Dental trend spotlight: Dental tourism

Tempted to take your teeth abroad for dental care? Get the facts first.

Every year, thousands of Americans travel abroad looking for a less expensive way to take care of their smiles. Could you be one of them?

Nearly half of people going abroad for medical reasons are seeking dental treatment, according to Patients Beyond Borders. In fact, more than 6 million people from around the globe — including 800,000 Americans — crossed a border to get dental work done in 2017, Patients Beyond Borders estimates. With some dental clinics abroad promising savings of up to almost 80% on costly procedures like root canals, implants and crowns, it’s no wonder so many people are interested.

Where do people go?

Where people go for dental care abroad is often driven by where in the U.S. they live. Residents of Arizona, California and Texas are likely to travel to Mexico. Those living on the East Coast commonly head south to Costa Rica. Other popular dental destinations include Hungary, India, Indonesia, Malaysia, the Philippines, Poland, Spain, Thailand, Turkey and Vietnam, according to Patients Beyond Borders.

Is it safe?

If you’re considering going abroad for dental care, be sure to research the safety and quality of an overseas dentist before making the trip. Read reviews from previous international patients to help paint an accurate picture. While Delta Dental network dentists go through a strict credentialing process that ensures quality care, some clinics abroad may be less reputable.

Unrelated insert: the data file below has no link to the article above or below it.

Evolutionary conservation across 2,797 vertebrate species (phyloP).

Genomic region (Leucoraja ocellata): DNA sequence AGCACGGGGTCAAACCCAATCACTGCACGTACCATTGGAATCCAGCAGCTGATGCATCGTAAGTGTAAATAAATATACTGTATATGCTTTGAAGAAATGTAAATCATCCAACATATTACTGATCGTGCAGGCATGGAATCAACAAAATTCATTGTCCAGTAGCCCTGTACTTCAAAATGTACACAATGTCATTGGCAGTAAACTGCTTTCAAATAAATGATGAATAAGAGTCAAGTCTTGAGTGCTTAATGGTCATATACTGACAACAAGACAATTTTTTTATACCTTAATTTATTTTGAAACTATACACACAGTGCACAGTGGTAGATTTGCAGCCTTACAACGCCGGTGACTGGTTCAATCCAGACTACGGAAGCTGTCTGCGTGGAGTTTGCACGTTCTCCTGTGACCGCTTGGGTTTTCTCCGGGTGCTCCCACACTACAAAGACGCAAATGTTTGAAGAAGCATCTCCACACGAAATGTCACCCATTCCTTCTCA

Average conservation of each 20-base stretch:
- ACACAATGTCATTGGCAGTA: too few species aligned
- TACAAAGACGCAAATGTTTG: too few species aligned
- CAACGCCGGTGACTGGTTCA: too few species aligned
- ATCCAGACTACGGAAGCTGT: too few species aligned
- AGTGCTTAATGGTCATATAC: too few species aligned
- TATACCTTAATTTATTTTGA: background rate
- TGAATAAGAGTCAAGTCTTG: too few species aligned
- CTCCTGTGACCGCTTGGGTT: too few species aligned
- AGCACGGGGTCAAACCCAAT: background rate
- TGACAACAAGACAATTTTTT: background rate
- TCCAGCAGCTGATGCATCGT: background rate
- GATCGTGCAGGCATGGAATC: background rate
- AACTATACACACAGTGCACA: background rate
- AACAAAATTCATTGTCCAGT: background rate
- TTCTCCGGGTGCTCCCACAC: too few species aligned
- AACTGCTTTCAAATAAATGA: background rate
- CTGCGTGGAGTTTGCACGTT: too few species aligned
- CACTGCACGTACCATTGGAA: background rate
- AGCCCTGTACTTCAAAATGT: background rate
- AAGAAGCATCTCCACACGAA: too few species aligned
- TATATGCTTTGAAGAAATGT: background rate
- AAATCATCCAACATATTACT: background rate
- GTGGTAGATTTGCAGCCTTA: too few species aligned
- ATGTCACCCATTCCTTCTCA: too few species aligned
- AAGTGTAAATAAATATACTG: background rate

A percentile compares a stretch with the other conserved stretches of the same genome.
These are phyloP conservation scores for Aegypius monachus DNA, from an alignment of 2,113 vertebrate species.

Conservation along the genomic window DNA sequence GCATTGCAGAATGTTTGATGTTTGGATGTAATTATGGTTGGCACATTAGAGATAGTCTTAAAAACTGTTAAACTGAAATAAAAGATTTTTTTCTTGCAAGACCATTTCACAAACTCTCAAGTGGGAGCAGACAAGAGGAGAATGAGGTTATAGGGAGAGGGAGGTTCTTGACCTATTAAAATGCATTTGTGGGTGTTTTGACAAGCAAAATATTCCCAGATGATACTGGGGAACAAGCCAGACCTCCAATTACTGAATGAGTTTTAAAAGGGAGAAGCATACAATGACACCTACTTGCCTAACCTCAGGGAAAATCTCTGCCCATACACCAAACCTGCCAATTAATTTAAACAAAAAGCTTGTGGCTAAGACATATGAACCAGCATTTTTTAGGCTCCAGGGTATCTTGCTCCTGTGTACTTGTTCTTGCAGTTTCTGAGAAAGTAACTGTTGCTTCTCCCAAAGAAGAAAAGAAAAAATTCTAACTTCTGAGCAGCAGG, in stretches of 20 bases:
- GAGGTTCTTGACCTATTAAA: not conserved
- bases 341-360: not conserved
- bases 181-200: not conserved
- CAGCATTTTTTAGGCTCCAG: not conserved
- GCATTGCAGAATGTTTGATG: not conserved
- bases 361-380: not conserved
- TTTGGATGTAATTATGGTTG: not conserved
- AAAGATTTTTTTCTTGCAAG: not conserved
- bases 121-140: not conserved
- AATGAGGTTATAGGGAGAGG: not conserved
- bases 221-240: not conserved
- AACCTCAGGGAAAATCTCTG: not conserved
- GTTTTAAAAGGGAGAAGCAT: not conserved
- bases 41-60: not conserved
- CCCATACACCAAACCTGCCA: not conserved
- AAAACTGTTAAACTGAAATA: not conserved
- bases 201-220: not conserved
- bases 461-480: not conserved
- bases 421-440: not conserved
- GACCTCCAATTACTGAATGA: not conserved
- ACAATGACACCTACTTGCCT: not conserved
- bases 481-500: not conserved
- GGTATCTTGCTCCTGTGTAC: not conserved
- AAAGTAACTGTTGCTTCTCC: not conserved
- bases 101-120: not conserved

And remember, dental tourism isn’t for everyone. Dental treatment abroad may not be a great idea if you’re prone to asthma attacks, or more susceptible to infection because of heart disease, kidney failure or a transplant.

Is it covered by dental insurance? What about follow-up care?

Before planning a trip overseas, it’s crucial to check your dental coverage to see if services outside of the U.S. are covered and what documentation is needed. Certain plan types with closed networks may not cover international dental care at all.

If something goes wrong after you’ve returned from receiving dental care abroad, you may need a follow-up visit — with either a local dentist or potentially back abroad. Keep in mind that some U.S. dentists will not provide follow-up care on dental work done abroad because of liability risks.

The verdict: If you’re considering dental tourism, keep your regular dentist informed of any dental work you’re planning abroad. If you choose to travel overseas for dental work, research the quality of that dentist thoroughly and know the costs up front.